In 2012, the federal What Works Clearinghouse, which works under the Institute of Education Sciences to vet research, gave HELP Math its highest rating for effectiveness after reviewing research on student improvement related to the program.
Gina Kell, an instructional facilitator focused on math and science at the 800-student Elmwood Middle School in Rogers, Ark., said she trains and works with teachers using HELP Math. It’s the only program that she knows of that addresses the literacy aspect of math for ELL students.
“If you can’t read the math and you don’t understand the terminology, you can’t do the math,” she said.
The 14,000-student Rogers school district—which includes Elmwood Middle School—also uses Imagine Learning, language arts software that can present some of the directions and concepts surrounding literacy in 23 different languages.
The district has about 4,800 English-language learners, and its students speak 40 different languages, said Tricia Holliday, the ESOL/migrant director for the district.
Very few digital products are backed by research proving they work, and that’s important to educators, Ms. Holliday said.
“We have limited time and money and space, so it does help to find items that have been shown to work with this population,” she said. “There’s not a lot out there.”
That may be why educators are instead turning to programs aimed at all students, but which can differentiate for various learning levels.
Ms. Holliday said the Rogers district often uses Scholastic’s Read 180, a literacy program that can be adapted to a student’s needs. However, she added, it’s useful only for students who already have some basic level of English proficiency.
That can be a problem with digital curricula not targeted for ELLs, Mr. Proctor said. “Most interventions like that exclude very limited-proficient-English students because they don’t speak enough English to use them,” he said.
Educators also may be turning to more general educational programs for cost reasons, Mr. Ortega of the Baldwin Park Unified district said.
“Principals are trying to get the biggest bang for their buck, so there’s a migration away from those specialized products that are going to cost money to be used with just one group,” he said. “They want a product that can be used with English-learners, special education students, everyone.”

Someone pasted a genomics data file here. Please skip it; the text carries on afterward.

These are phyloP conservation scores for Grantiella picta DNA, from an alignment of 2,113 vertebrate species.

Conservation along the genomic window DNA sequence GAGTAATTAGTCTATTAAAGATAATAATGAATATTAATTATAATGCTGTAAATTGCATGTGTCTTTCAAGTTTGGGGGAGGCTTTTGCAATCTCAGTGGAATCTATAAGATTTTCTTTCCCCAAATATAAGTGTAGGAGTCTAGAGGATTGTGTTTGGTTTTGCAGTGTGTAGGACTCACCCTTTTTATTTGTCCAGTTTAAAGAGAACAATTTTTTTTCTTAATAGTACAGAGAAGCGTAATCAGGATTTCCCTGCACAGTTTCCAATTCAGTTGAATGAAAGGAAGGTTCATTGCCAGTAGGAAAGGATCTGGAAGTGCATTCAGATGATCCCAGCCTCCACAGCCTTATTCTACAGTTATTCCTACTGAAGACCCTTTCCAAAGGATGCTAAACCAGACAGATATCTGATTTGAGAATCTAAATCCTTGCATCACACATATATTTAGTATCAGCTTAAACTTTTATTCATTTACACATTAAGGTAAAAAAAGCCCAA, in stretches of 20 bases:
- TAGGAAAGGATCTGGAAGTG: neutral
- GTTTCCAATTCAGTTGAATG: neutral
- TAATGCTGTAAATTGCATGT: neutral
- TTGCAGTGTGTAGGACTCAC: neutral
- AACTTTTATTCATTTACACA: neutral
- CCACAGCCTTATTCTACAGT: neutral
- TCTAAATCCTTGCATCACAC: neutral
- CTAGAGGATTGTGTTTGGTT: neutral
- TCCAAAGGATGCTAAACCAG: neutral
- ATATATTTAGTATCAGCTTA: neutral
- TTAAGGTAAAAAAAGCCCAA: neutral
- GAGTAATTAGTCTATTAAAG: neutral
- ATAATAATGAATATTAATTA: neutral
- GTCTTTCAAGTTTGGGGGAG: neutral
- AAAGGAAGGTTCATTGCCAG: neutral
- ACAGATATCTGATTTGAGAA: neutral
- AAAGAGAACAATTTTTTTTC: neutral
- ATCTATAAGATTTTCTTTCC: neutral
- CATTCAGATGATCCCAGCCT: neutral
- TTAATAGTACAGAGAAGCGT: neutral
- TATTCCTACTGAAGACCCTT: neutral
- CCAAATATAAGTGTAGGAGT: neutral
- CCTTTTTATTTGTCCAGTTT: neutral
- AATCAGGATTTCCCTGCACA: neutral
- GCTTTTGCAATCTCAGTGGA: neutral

Professional development to prepare educators to use digital curricula for English-learners is critically important, too.
Mr. Proctor sees digital options bringing even more innovations to the field in the future. He envisions a situation in which a student could “converse with the text” in a digital sense. The text might have the ability to pose questions and respond, or even connect the student to another student to talk digitally in real time about the reading.
“That way, they’re using language to understand and deal with the text,” Mr. Proctor said.
When digital materials work with students, it’s rewarding to see success, Ms. Kell said.
“When you hear a kid say, ‘Oh, I get it,’ it makes up for all the days you are frustrated,” she said. “That one little noise makes up for a lot.”
Coverage of the education industry and K-12 innovation is supported in part by a grant from the Bill & Melinda Gates Foundation. Education Week retains sole editorial control over the content of this coverage.
A version of this article appeared in the May 22, 2013 edition of Education Week as English-Learners Going Digital